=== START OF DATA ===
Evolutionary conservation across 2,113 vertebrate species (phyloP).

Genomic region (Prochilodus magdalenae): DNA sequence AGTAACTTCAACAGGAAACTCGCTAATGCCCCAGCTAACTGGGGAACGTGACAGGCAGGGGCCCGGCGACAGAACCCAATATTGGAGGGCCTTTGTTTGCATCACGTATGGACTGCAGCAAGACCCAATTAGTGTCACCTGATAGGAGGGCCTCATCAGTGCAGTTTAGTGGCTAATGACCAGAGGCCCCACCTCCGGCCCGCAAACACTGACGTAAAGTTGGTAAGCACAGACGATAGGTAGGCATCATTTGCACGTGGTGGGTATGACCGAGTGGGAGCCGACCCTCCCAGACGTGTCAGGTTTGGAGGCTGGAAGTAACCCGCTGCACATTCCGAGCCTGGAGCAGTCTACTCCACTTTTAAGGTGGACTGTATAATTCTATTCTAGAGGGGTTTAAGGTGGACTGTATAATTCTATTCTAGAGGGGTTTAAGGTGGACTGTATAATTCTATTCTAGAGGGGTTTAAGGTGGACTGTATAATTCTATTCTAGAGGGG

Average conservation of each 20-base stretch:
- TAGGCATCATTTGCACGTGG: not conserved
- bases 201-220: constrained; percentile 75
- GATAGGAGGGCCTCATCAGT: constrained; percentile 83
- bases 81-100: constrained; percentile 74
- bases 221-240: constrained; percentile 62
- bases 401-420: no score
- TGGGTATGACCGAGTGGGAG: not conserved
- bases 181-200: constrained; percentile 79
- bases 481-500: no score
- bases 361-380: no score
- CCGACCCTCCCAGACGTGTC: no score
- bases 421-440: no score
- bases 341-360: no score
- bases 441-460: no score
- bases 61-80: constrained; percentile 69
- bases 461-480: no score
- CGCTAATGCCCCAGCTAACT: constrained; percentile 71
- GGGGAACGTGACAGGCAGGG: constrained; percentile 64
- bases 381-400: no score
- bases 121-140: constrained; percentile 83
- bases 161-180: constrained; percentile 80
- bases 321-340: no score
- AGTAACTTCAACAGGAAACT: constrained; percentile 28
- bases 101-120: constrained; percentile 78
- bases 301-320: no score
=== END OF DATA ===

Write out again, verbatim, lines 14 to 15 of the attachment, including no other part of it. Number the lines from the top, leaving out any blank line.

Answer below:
- CCGACCCTCCCAGACGTGTC: no score
- bases 421-440: no score